Monday, February 28, 2011

Is it bedtime now, or time for dinner?

Friday, February 25
I am not a night person, which is another hindrance to my quest to become more Italian. Tonight we ride in San Salvatore for pizza at what seems here to be everyone’s favorite pizzeria, Bar Grazia. In reality, there are only two restaurants here, but Bar Grazia also seems to have about five times the number of customers as the other restaurant. It is 6:30 p.m. Friday, and a popular pizza place would be packed at this hour in the state, but not here. A handful of customers come and go, picking up pizzas to go, but we are the only customers dining in.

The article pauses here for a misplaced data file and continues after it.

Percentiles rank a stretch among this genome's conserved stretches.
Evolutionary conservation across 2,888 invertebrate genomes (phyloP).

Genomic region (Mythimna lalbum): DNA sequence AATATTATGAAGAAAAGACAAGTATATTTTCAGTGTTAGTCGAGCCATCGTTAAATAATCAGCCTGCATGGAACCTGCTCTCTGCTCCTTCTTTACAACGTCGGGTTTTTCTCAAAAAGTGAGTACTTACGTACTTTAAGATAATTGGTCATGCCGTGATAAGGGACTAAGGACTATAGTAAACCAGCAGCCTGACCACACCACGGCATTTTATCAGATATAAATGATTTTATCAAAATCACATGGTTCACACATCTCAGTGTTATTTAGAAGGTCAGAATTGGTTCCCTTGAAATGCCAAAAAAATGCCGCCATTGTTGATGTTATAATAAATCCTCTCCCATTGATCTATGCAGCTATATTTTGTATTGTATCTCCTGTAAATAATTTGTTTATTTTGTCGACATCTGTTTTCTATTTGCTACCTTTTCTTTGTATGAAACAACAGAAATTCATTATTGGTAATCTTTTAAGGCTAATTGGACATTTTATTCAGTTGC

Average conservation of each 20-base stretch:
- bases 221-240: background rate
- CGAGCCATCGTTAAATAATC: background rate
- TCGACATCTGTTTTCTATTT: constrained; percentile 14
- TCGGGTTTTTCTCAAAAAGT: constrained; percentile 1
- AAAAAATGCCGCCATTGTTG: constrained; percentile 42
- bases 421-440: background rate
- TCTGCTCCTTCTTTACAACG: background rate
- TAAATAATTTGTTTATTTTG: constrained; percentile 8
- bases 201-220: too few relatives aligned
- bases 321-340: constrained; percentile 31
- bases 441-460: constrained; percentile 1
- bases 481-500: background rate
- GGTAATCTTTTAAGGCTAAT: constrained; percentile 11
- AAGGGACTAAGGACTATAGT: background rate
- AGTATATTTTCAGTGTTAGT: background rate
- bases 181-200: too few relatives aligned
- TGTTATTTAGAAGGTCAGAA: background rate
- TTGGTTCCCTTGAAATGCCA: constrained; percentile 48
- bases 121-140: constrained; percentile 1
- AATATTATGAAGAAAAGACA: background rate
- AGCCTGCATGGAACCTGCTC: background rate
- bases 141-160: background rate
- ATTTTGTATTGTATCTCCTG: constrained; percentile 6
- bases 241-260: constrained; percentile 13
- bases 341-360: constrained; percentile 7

Two weeks ago, we came here at 8 p.m. on a Saturday, and the place was overflowing; we had to wait nearly an hour to get a seat, and it was still packed when we left at 10 p.m. We might not have been inclined to wait so long had it not been so entertaining to watch the people. One family in particular made Lucy’s eyes tear up. The group consisted of ten people of various ages, including two or three women in their eighties. We could surmise, by the relaxed familiarity the group enjoyed, that these women were an important part of this family. We couldn’t tell if this was an ordinary night out or a special occasion, but we were impressed by how normal it seemed for the young, old and middle-aged of this group to relax together. Lucy couldn’t help but think of her parents, who moved far away to retire in Arizona but missed out on these familiar interactions with children and grandchildren—and likewise how the children and grandchildren missed out as well.